Are any of you still asked for references when you're applying for a job? Do you include them on your resume or furnish them at a later date? In my perspective, there could be a number of drawbacks to supplying personal references and not many advantages.
First, it depends on the type of reference. I'm not sure there is an advantage to supplying references separate from your work references. If I'm a hiring manager I really only want to know how you performed at your previous jobs. Personal character and integrity are important, obviously, but they're not as directly demonstrable as a work history. And if the captain of your bowling team is willing to tell me what a great guy you are, so what?
Second, if you do supply references, at what point do you do it? Should you give them to a headhunter, or only to potential employers directly? I would say if you offer your references up too early or to too many people you run the risk of them being contacted too frequently. If the role of being a reference on your resume becomes too time consuming, it may be ultimately detrimental to your relationship with your reference.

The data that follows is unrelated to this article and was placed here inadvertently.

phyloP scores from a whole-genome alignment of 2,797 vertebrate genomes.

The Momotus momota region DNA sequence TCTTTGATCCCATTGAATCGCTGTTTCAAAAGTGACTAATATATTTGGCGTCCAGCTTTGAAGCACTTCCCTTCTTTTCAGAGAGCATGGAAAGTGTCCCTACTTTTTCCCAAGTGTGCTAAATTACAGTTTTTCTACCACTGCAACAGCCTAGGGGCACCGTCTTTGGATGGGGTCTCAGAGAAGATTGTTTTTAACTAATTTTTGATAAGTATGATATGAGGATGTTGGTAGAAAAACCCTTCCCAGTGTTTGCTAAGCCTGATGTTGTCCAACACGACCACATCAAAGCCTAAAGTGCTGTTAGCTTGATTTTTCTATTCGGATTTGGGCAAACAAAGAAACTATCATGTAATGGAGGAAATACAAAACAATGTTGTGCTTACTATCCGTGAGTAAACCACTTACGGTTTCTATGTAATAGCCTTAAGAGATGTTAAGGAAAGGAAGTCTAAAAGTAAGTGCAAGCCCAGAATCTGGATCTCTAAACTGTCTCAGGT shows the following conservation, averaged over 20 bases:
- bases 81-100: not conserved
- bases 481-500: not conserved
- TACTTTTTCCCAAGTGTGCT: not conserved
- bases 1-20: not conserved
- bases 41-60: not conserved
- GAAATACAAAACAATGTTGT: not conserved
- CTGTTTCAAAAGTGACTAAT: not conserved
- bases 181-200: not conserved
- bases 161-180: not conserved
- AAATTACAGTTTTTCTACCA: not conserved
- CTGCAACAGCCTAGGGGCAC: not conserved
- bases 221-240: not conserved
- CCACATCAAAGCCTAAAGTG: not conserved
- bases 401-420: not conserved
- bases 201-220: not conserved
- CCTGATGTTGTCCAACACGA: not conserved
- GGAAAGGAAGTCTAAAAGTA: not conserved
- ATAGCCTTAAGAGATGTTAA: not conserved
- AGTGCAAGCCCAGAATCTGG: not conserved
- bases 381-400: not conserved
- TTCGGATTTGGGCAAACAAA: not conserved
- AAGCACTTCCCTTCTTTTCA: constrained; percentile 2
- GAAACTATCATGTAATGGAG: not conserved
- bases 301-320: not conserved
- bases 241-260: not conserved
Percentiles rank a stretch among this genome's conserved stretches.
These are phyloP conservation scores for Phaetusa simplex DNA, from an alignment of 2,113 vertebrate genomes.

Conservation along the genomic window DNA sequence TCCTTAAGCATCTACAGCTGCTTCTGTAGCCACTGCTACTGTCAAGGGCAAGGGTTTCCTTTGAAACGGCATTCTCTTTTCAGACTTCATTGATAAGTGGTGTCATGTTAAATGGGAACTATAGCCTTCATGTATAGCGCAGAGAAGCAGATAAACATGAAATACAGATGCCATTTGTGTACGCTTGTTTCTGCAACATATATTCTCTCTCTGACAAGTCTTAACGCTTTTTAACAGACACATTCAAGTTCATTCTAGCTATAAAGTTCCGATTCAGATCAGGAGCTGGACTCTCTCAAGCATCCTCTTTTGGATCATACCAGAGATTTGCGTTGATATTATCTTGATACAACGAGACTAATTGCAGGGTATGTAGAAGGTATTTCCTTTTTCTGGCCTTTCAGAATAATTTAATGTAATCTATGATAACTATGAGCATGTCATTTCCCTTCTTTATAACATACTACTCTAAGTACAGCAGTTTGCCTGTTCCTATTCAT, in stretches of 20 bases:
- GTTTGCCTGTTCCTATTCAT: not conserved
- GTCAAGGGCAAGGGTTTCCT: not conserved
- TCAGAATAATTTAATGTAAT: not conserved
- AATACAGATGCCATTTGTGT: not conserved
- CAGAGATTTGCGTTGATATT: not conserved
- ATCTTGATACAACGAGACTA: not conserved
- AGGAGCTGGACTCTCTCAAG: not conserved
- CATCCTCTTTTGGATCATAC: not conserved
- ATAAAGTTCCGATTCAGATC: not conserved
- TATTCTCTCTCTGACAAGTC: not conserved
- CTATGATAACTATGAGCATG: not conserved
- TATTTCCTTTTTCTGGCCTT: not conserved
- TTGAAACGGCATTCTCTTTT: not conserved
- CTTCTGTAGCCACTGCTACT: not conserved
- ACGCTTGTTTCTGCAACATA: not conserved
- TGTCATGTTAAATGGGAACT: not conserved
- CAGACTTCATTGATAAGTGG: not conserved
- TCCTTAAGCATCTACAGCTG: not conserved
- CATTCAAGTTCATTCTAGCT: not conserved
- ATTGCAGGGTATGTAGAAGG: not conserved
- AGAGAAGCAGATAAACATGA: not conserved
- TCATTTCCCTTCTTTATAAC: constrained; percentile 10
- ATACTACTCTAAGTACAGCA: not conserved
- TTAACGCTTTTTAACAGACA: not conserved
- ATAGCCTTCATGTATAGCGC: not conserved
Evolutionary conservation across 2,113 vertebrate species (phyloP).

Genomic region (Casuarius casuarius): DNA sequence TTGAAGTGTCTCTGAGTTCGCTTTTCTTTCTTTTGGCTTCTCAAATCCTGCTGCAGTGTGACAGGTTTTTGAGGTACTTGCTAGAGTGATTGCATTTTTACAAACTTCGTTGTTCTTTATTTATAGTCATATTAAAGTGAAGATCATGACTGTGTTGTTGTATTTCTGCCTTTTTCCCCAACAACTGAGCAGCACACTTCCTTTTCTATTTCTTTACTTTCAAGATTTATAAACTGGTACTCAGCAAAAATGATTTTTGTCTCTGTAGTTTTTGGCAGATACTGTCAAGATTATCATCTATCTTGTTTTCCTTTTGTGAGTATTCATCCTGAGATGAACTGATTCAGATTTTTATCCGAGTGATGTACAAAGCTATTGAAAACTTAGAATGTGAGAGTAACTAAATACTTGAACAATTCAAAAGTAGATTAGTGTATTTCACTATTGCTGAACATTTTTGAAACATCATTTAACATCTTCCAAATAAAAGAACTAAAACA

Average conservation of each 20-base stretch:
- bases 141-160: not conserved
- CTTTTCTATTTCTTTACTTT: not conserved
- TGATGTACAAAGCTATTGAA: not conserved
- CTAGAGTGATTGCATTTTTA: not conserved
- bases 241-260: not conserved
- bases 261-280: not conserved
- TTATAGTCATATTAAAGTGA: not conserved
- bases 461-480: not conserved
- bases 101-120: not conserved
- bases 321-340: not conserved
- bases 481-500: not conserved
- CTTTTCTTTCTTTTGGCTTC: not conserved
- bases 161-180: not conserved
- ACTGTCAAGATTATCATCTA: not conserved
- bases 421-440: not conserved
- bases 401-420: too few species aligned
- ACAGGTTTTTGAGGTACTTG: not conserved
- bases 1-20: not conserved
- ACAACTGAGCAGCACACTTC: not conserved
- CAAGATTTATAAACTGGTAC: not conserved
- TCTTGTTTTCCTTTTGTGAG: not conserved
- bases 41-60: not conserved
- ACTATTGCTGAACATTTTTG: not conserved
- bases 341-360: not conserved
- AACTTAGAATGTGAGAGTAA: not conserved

Third, it can be difficult to keep up with your references. In today's labor market, people change jobs so frequently that it can be hard to keep up with everyone.
Fourth, can you ever be sure enough that your reference is saying positive things about you? I remember being contacted once about a former co-worker who had put me down as a reference. I didn't mind so much that he didn't ask me first, but my impression of his work wasn't very good. I don't know why he thought I would think otherwise. Our company had a policy where we couldn't give details about a person, only the dates of employment so I didn't have to get into the bad stuff. I probably wouldn't have anyway.
Toni Bowers is Managing Editor of TechRepublic and is the award-winning blogger of the Career Management blog. She has edited newsletters, books, and web sites pertaining to software, IT career, and IT management issues.